RAMALLAH: Israel's chief negotiator on Saturday went to Ramallah to hand over a letter from Prime Minister Benjamin Netanyahu to Palestinian leader Mahmud Abbas, sources on both sides said.
The letter, which covered issues relating to the moribund peace process, was in answer to a mid-April message from Abbas to Netanyahu in which he aired his grievances over the stalled negotiations.
Netanyahu's chief negotiator Yitzhak Molcho delivered the letter shortly after 9:00 pm (1800 GMT), according to a source in Abbas's office.
The letter's contents were not made public.
Delivery of the letter was confirmed by Netanyahu's office in a statement, which said: “Israel and the Palestinian Authority are committed to reaching peace and the parties agree that the exchange of letters between president Abbas and Prime Minister Netanyahu will contribute to that.”
On April 17, Abbas sent Netanyahu a letter that his negotiator Nabil Shaath said was meant to challenge the Israeli leader over the collapse of the peace process and “put Mr Netanyahu on the spot.” In it, Abbas asked Israel to outline “as soon as possible” its positions on four key issues: the principle of a two-state solution based on pre-1967 lines, halting settlement activity, releasing all Palestinian prisoners and revoking all decisions that undermine bilateral agreements since 2000.
“We stand ready to immediately resume negotiations the minute we receive your positive response on these points,” he wrote.
Israel has said it wants negotiations without preconditions.
In January, negotiators from both sides held five exploratory meetings in a bid to find a way to resume dialogue, but they ended inconclusively.
Previously, Netanyahu's office said that in his response to Abbas, he would offer to raise the level of contacts with the Palestinians to that of direct talks between the leaders.
Palestinian negotiator Saeb Erakat has already warned that in the absence of a favourable response from Netanyahu, Abbas would renew his campaign for UN membership for a Palestinian state in the General Assembly, in the Security Council and in all other UN bodies.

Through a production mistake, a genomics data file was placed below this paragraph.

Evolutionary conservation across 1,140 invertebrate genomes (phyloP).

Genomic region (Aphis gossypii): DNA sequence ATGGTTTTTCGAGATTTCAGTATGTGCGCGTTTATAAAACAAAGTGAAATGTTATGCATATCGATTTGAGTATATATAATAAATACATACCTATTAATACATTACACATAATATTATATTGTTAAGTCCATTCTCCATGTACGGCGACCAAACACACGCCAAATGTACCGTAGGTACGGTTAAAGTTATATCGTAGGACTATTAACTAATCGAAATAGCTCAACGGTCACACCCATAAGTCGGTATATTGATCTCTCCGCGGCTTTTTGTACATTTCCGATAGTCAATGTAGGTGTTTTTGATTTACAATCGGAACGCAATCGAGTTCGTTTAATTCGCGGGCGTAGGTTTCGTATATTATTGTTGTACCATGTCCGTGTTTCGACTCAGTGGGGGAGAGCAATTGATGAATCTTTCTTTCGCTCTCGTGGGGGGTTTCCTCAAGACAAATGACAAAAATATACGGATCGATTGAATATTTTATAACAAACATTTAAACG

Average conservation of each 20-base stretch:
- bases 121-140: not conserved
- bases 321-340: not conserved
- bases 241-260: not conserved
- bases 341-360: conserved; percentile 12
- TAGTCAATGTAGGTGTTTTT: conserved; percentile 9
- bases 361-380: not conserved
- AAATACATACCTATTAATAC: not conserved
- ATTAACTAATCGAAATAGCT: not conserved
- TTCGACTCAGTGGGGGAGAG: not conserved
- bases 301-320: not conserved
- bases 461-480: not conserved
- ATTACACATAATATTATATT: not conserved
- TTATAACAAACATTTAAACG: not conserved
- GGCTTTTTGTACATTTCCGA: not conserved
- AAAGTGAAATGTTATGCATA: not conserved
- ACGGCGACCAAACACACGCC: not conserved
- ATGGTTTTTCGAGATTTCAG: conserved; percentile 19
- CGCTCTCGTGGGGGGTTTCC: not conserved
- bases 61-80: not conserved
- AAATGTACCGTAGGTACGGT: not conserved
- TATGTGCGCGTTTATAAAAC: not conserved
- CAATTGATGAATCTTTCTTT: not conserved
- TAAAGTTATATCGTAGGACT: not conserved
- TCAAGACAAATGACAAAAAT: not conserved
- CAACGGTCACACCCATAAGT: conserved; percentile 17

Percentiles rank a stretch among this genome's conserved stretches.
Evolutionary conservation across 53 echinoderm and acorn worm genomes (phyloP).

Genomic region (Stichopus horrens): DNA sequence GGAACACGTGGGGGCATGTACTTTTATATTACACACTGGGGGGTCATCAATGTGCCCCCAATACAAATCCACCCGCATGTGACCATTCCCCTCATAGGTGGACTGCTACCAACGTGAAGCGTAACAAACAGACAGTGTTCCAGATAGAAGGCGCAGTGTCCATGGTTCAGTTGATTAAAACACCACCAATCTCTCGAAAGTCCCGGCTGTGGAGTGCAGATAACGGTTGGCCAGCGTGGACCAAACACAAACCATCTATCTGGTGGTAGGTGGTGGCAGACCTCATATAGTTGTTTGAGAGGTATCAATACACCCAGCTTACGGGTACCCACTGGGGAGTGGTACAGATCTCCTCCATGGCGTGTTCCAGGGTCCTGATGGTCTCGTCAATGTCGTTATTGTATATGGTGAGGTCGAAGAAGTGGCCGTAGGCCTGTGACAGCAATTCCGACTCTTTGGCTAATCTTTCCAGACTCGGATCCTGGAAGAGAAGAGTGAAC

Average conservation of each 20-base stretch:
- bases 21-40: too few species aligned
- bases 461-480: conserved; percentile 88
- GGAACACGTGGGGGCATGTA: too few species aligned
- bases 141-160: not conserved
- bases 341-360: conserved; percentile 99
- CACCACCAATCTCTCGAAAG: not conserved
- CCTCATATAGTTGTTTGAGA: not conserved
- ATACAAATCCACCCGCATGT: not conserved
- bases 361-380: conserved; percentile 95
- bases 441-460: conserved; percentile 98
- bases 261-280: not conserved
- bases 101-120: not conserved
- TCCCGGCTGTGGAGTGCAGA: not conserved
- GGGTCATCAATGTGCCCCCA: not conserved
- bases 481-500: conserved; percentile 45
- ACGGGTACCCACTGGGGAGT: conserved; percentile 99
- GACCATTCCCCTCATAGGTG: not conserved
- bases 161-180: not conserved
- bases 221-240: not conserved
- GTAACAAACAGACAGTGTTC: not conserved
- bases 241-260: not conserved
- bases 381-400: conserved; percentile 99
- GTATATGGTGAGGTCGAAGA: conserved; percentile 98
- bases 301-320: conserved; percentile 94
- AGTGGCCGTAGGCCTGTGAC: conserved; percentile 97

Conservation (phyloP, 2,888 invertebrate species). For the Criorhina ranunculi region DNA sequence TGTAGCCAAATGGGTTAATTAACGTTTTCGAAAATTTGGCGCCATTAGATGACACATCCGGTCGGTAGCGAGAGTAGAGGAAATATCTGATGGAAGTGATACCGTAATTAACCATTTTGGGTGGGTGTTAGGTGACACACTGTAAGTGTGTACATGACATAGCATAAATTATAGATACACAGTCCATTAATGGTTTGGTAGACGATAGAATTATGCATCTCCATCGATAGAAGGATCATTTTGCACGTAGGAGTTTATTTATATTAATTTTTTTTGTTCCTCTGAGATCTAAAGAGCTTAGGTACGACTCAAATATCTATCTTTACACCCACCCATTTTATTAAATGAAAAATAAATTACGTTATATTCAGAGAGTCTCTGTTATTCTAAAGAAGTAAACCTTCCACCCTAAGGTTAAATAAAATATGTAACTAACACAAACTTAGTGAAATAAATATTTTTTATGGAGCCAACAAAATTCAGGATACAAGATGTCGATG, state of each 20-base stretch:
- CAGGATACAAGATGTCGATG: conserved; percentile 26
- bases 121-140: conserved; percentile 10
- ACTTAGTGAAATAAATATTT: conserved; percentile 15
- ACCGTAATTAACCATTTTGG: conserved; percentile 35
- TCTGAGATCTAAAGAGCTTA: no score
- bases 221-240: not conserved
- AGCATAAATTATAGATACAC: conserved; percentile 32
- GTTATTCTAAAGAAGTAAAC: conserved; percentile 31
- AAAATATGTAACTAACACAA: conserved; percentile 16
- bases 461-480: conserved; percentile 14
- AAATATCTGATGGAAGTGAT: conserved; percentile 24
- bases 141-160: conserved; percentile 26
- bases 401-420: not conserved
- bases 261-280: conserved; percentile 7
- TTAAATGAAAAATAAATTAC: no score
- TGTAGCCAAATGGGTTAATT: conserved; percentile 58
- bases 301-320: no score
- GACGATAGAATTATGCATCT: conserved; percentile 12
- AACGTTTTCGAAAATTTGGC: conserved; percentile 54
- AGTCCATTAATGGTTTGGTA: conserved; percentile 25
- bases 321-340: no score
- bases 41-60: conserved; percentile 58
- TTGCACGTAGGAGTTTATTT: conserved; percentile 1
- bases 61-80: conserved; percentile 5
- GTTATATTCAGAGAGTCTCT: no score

Since Abbas sent his letter, Netanyahu has struck a surprise deal with the opposition Kadima party to form a broad coalition government, with the agreement envisaging steps to renew the peace process. Netanyahu said he hoped its establishment will encourage the Palestinians back to the negotiating table after a hiatus of more than 20 months.
“I hope Abbas will use this opportunity to resume the peace negotiations. I don't know how you advance negotiations without engaging in them,” he said.
And Abbas said Israel's new government should “seize the occasion of the enlargement of the coalition to speed up the achievement of a peace deal with the Palestinian people and their leaders,” his spokesman said.
But Gaza's Hamas rulers said the move would not help advance peace talks.
“The formation of the national unity Israeli government represents a grave threat to the Gaza Strip and strikes a blow to Abbas's project of negotiations,” said Yusef al-Risq, political adviser to Gaza's Hamas premier Ismail Haniya.
The Palestinians have refused to restart direct talks unless Israel freezes settlement construction and agrees to a framework for discussions on borders that is based on the lines that existed before the 1967 Six-Day War.